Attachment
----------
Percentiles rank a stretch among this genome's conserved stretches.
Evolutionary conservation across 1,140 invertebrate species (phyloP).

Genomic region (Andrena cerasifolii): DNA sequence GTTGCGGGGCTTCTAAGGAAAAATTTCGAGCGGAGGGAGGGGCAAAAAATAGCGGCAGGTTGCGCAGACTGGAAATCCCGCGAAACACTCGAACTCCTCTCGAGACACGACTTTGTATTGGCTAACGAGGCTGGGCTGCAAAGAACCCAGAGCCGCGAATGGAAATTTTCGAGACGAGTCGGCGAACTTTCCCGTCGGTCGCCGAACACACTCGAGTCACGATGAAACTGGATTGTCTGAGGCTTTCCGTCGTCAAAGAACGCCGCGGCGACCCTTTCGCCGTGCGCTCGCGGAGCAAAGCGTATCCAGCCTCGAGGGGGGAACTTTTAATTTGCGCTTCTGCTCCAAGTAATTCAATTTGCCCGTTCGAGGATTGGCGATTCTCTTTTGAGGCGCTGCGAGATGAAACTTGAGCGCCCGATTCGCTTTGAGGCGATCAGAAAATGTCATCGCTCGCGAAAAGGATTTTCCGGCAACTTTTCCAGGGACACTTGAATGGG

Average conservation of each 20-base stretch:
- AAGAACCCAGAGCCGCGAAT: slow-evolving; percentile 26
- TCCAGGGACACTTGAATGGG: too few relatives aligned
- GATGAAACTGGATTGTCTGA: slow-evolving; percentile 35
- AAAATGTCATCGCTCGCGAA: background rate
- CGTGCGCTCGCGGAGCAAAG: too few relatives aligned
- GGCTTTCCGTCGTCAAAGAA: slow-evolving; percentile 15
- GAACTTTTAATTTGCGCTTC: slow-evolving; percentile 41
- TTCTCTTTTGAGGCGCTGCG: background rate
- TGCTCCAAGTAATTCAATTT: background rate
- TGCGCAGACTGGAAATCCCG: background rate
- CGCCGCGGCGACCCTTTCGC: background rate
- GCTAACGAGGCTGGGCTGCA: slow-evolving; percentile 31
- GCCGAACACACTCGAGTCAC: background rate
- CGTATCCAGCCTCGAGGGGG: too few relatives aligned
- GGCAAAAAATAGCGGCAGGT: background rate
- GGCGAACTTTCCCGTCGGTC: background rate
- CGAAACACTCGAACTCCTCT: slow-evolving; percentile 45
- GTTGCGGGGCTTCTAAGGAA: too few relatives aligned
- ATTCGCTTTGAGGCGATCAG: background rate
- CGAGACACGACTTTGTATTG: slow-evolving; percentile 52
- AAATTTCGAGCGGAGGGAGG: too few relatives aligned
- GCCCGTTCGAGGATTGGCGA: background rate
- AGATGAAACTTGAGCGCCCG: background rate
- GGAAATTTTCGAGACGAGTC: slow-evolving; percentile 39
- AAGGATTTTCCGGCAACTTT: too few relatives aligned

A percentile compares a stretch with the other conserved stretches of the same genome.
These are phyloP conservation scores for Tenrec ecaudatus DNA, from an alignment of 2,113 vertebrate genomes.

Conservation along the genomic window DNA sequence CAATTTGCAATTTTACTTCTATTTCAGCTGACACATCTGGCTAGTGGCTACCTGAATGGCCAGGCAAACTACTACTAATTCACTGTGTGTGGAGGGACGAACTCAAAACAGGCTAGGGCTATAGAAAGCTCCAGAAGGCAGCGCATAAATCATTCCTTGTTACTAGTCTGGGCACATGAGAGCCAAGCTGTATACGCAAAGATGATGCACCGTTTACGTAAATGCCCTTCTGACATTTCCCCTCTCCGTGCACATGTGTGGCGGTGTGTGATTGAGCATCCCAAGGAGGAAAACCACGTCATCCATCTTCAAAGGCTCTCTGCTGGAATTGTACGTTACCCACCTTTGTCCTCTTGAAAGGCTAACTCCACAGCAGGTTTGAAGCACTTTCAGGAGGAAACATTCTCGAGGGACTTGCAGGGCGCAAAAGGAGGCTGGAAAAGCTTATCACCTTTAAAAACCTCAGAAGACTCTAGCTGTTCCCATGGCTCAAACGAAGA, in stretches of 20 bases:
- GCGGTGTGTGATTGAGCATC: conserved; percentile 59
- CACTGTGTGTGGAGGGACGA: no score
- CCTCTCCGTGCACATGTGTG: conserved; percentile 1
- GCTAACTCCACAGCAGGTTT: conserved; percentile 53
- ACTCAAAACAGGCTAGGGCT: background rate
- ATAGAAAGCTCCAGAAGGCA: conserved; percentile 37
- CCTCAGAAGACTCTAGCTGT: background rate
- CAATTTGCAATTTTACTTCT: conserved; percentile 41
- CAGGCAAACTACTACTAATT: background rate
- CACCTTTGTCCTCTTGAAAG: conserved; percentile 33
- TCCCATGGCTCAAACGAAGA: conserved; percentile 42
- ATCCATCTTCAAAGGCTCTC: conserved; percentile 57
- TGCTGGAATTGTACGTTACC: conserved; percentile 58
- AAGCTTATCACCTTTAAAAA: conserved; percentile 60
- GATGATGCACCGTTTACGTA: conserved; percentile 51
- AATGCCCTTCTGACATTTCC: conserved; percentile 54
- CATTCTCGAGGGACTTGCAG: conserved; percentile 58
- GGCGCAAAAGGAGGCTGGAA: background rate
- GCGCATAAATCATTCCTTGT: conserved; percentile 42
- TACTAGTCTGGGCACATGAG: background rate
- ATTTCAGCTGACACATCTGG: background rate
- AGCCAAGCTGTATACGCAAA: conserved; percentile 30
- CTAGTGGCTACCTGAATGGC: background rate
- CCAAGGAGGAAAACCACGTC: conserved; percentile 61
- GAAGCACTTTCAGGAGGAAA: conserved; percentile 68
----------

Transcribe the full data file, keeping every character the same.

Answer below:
Percentiles rank a stretch among this genome's conserved stretches.
Evolutionary conservation across 1,140 invertebrate species (phyloP).

Genomic region (Andrena cerasifolii): DNA sequence GTTGCGGGGCTTCTAAGGAAAAATTTCGAGCGGAGGGAGGGGCAAAAAATAGCGGCAGGTTGCGCAGACTGGAAATCCCGCGAAACACTCGAACTCCTCTCGAGACACGACTTTGTATTGGCTAACGAGGCTGGGCTGCAAAGAACCCAGAGCCGCGAATGGAAATTTTCGAGACGAGTCGGCGAACTTTCCCGTCGGTCGCCGAACACACTCGAGTCACGATGAAACTGGATTGTCTGAGGCTTTCCGTCGTCAAAGAACGCCGCGGCGACCCTTTCGCCGTGCGCTCGCGGAGCAAAGCGTATCCAGCCTCGAGGGGGGAACTTTTAATTTGCGCTTCTGCTCCAAGTAATTCAATTTGCCCGTTCGAGGATTGGCGATTCTCTTTTGAGGCGCTGCGAGATGAAACTTGAGCGCCCGATTCGCTTTGAGGCGATCAGAAAATGTCATCGCTCGCGAAAAGGATTTTCCGGCAACTTTTCCAGGGACACTTGAATGGG

Average conservation of each 20-base stretch:
- AAGAACCCAGAGCCGCGAAT: slow-evolving; percentile 26
- TCCAGGGACACTTGAATGGG: too few relatives aligned
- GATGAAACTGGATTGTCTGA: slow-evolving; percentile 35
- AAAATGTCATCGCTCGCGAA: background rate
- CGTGCGCTCGCGGAGCAAAG: too few relatives aligned
- GGCTTTCCGTCGTCAAAGAA: slow-evolving; percentile 15
- GAACTTTTAATTTGCGCTTC: slow-evolving; percentile 41
- TTCTCTTTTGAGGCGCTGCG: background rate
- TGCTCCAAGTAATTCAATTT: background rate
- TGCGCAGACTGGAAATCCCG: background rate
- CGCCGCGGCGACCCTTTCGC: background rate
- GCTAACGAGGCTGGGCTGCA: slow-evolving; percentile 31
- GCCGAACACACTCGAGTCAC: background rate
- CGTATCCAGCCTCGAGGGGG: too few relatives aligned
- GGCAAAAAATAGCGGCAGGT: background rate
- GGCGAACTTTCCCGTCGGTC: background rate
- CGAAACACTCGAACTCCTCT: slow-evolving; percentile 45
- GTTGCGGGGCTTCTAAGGAA: too few relatives aligned
- ATTCGCTTTGAGGCGATCAG: background rate
- CGAGACACGACTTTGTATTG: slow-evolving; percentile 52
- AAATTTCGAGCGGAGGGAGG: too few relatives aligned
- GCCCGTTCGAGGATTGGCGA: background rate
- AGATGAAACTTGAGCGCCCG: background rate
- GGAAATTTTCGAGACGAGTC: slow-evolving; percentile 39
- AAGGATTTTCCGGCAACTTT: too few relatives aligned

A percentile compares a stretch with the other conserved stretches of the same genome.
These are phyloP conservation scores for Tenrec ecaudatus DNA, from an alignment of 2,113 vertebrate genomes.

Conservation along the genomic window DNA sequence CAATTTGCAATTTTACTTCTATTTCAGCTGACACATCTGGCTAGTGGCTACCTGAATGGCCAGGCAAACTACTACTAATTCACTGTGTGTGGAGGGACGAACTCAAAACAGGCTAGGGCTATAGAAAGCTCCAGAAGGCAGCGCATAAATCATTCCTTGTTACTAGTCTGGGCACATGAGAGCCAAGCTGTATACGCAAAGATGATGCACCGTTTACGTAAATGCCCTTCTGACATTTCCCCTCTCCGTGCACATGTGTGGCGGTGTGTGATTGAGCATCCCAAGGAGGAAAACCACGTCATCCATCTTCAAAGGCTCTCTGCTGGAATTGTACGTTACCCACCTTTGTCCTCTTGAAAGGCTAACTCCACAGCAGGTTTGAAGCACTTTCAGGAGGAAACATTCTCGAGGGACTTGCAGGGCGCAAAAGGAGGCTGGAAAAGCTTATCACCTTTAAAAACCTCAGAAGACTCTAGCTGTTCCCATGGCTCAAACGAAGA, in stretches of 20 bases:
- GCGGTGTGTGATTGAGCATC: conserved; percentile 59
- CACTGTGTGTGGAGGGACGA: no score
- CCTCTCCGTGCACATGTGTG: conserved; percentile 1
- GCTAACTCCACAGCAGGTTT: conserved; percentile 53
- ACTCAAAACAGGCTAGGGCT: background rate
- ATAGAAAGCTCCAGAAGGCA: conserved; percentile 37
- CCTCAGAAGACTCTAGCTGT: background rate
- CAATTTGCAATTTTACTTCT: conserved; percentile 41
- CAGGCAAACTACTACTAATT: background rate
- CACCTTTGTCCTCTTGAAAG: conserved; percentile 33
- TCCCATGGCTCAAACGAAGA: conserved; percentile 42
- ATCCATCTTCAAAGGCTCTC: conserved; percentile 57
- TGCTGGAATTGTACGTTACC: conserved; percentile 58
- AAGCTTATCACCTTTAAAAA: conserved; percentile 60
- GATGATGCACCGTTTACGTA: conserved; percentile 51
- AATGCCCTTCTGACATTTCC: conserved; percentile 54
- CATTCTCGAGGGACTTGCAG: conserved; percentile 58
- GGCGCAAAAGGAGGCTGGAA: background rate
- GCGCATAAATCATTCCTTGT: conserved; percentile 42
- TACTAGTCTGGGCACATGAG: background rate
- ATTTCAGCTGACACATCTGG: background rate
- AGCCAAGCTGTATACGCAAA: conserved; percentile 30
- CTAGTGGCTACCTGAATGGC: background rate
- CCAAGGAGGAAAACCACGTC: conserved; percentile 61
- GAAGCACTTTCAGGAGGAAA: conserved; percentile 68